Back seat driver: Norwegian PM uses undercover taxi stunt for election ruse
Mr. Stoltenberg said he wanted to hear what voters’ real concerns
were, and that a taxi is one of the few places where people
shared their true thoughts.
“It’s important for me to hear what people really think. If there’s one place where people say what they think, it’s in a taxi,” he said in a video posted on YouTube, Facebook, and Twitter.
The footage was released as part of his campaign for the September 9 election in which Stoltenberg’s ruling leftist coalition is currently likely to lose, lagging behind the opposition in opinion polls.
As part of his disguise, Stoltenberg wore dark sunglasses and an Oslo taxi driver uniform, complete with a badge. The stunt, which was carried out in June, involved the PM picking up unsuspecting passengers in a black Mercedes estate car.
The entire event was filmed on hidden cameras, and a video of the
stunt was published Sunday by daily newspaper VG, as well as on
the PM’s Facebook page. The idea was created by an ad agency.
But it seems the disguise itself was a bit of flop, as most of the passengers realized fairly quickly who he really was.
One passenger said, “From this angle you really look like Stoltenberg.”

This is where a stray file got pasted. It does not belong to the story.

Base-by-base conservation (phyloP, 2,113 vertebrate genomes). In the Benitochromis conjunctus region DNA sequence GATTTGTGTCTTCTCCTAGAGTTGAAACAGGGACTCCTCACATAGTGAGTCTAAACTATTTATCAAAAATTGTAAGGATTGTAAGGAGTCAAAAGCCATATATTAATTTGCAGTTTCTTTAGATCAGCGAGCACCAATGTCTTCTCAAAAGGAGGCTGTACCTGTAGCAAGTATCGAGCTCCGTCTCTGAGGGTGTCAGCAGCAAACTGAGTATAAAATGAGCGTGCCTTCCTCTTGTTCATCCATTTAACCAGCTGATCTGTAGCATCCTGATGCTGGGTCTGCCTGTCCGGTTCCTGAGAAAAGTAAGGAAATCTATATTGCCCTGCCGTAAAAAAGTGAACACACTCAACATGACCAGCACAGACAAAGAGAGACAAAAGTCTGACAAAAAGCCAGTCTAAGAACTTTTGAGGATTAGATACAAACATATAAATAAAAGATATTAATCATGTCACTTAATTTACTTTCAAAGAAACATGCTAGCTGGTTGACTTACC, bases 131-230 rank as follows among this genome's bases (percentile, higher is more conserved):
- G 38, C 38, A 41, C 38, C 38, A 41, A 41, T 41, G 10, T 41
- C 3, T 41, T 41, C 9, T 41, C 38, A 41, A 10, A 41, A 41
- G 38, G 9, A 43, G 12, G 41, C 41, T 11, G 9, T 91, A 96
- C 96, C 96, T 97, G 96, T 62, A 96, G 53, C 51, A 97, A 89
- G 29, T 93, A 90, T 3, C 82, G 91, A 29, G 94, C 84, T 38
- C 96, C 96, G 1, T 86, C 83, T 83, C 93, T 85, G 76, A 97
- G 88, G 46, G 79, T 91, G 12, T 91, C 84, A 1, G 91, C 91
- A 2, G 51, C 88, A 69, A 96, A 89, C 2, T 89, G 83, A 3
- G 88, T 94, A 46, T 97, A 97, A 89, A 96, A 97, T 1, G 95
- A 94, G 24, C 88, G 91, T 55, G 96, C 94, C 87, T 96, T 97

But the chat quickly turned to politics, even with those passengers who recognized the PM. One woman who recognized Stoltenberg complained about “bosses’ salaries,” saying that “they shouldn’t make millions like that.”
Stoltenberg engaged one passenger on education, saying: "The
main point is to make sure good students have something to
stretch for, and to give those who struggle extra help."
While the PM didn’t exactly get top marks for his disguise skills, he also didn’t excel at driving. At one point, he jolted the car when mistaking the brake pedal for the clutch. He then admitted to the shaken passenger that he hadn’t driven in eight years and that he has become accustomed to sitting in the back seat.
When asked by the Verdens Gang tabloid if he would become a taxi driver when he looses the elections, the PM replied, “I think that the country and Norwegian taxi passengers are better served if I were a prime minster and not a taxi driver.”